Dumb movies can be fun, but that doesn’t make them good. Take the new, revisionist Robin Hood. It sure is fun at times, but this excitement and levity cannot save the movie from itself.
Though the opening voiceover, we’re told that this is not our mother’s version of the thief/philanthropist Robin. We’re told twice that history should be forgotten and we should just let this story do its own thing. That transparency is a welcome point of honesty in a film that serves are a loose retelling of the classic Robin Hood tale.
In this Robin Hood, Robin (Taron Egerton) is drafted into the Crusades by the evil Sheriff of Nottingham (Ben Mendelsohn). The timing could not be worse. Robin’s love with Marian (Eve Hewson) is at its height of saccharine sweetness, and they have everything they need in the world right now. But off to war Rob goes (yes, Marian calls him “Rob”) and his life falls apart from there.
Robin spends four years in Arabia fighting on behalf of England and the Church. The film makes the bold choice to mirror the aesthetics of our current, contemporary wars in the Middle East. These soldiers wear what look like modern desert camouflage and black tactical vests. On closer inspection, they can be understood to be of the era, with leather shingles instead of Kevlar, but the intention is clearly to make a visual and thematic comparison between the Crusades and our modern wars. This sartorial leeway is also taken with the rest of the costumes throughout the movie, and it serves to support the opening voiceover’s insistence that we not apply history or facts to this version of Robin Hood.
After his years at war, Robin returns to Nottingham to find that he has lost nearly everything. The sheriff has seized his estate, and Marian has been shipped off to the mines where she’s fallen in love with another man. The sheriff has also been ruling the land with an iron fist, and is only getting worse. He’s making the townsfolk fund his war efforts and is bleeding every penny he can out of these already impoverished people. What can a guy like Robin do?
Well, Robin was followed home from war by Little John (Jamie Foxx). They were foes on the front lines, but John recognized that Robin was one of the good guys and decided to track him home and talk him into working against the powers funding the war. After Robin inevitably agrees to help stick it to Nottingham, we get treated to a training montage where John whips Robin into proper, vigilante shape. That’s right, after being an exemplary soldier for four years, Robin needed a training montage.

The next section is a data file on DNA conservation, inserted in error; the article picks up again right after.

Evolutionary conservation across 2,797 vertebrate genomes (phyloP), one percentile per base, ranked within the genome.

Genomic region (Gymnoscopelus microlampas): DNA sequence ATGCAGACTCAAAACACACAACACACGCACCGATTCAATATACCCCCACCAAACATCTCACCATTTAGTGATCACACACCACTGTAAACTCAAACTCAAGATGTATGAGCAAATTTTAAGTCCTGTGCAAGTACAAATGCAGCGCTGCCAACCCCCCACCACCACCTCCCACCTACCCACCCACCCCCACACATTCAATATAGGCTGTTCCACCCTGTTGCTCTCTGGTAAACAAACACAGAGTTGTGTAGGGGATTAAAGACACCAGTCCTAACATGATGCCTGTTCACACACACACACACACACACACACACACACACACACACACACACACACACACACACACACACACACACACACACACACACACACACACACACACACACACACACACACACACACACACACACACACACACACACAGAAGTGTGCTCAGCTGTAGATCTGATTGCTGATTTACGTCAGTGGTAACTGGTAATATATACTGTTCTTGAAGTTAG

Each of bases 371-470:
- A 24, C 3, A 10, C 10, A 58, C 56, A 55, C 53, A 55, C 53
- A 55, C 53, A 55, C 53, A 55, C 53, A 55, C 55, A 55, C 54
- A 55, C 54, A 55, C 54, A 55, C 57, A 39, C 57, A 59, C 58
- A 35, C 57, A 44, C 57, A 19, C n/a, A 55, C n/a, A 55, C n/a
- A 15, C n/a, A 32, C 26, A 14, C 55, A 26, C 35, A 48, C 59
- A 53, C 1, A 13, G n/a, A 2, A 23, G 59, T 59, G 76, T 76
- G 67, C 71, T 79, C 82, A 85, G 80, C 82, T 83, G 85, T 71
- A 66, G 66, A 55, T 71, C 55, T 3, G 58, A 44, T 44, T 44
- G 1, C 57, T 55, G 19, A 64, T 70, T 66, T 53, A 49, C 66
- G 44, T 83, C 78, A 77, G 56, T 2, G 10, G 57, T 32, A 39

To cover his back, John also talks Robin into concealing his identity while he’s out robbing the rich and giving to the poor. This leads Robin into a Bruce Wayne/Batman double life. To keep the plan moving, no one can know about it, not even his oldest friend, Friar Tuck (Tim Minchin).
One of the more annoying things about this Robin Hood is the drawn-out name-dropping and winks to the original story. It takes nearly an hour for Robin to say this Friar’s name is Tuck, and the film’s editing then gives us a beat to react in awe of the admission, as if it were a Stan Lee cameo. The same thing happens with Will Scarlet (Jamie Dornan) in a much later scene. Even as they head into the forest, we’re just waiting for them to say “Sherwood” because we know it’s coming. These predictable reveals throughout the film are not nearly as clever as the filmmakers seem to think they are, and there are enough of them to become tedious.
This is not to mention all of the drawn-out and very specific political and economical discussions. One should never accuse this film of being confusing or rushing the plot points, because far too much time is spent on hashing out precisely where the money comes from, where it’s going, and who gains from the transaction. This is a pity because it keeps Robin Hood from being the swift and silly action flick it occasionally pretends to be.
When Robin Hood focuses on Robin’s heists and getaways, it’s actually a blast. Egerton has established himself as a cocky and smooth action star, and his hooded roll here is no exception to that. With Foxx supporting him through his capers by blowing things up and driving the escape horsecart, the two of them are unstoppable. The fight choreography and chases through the narrow medieval streets are the shining beacon of entertainment in the film, and thankfully they’re bountiful.
Had Robin Hood focused solely on being a dumb, fun action film, it would be a great time at the movies. However, its insistence on being clever and exhaustive distract from any potential frivolity and mindlessness.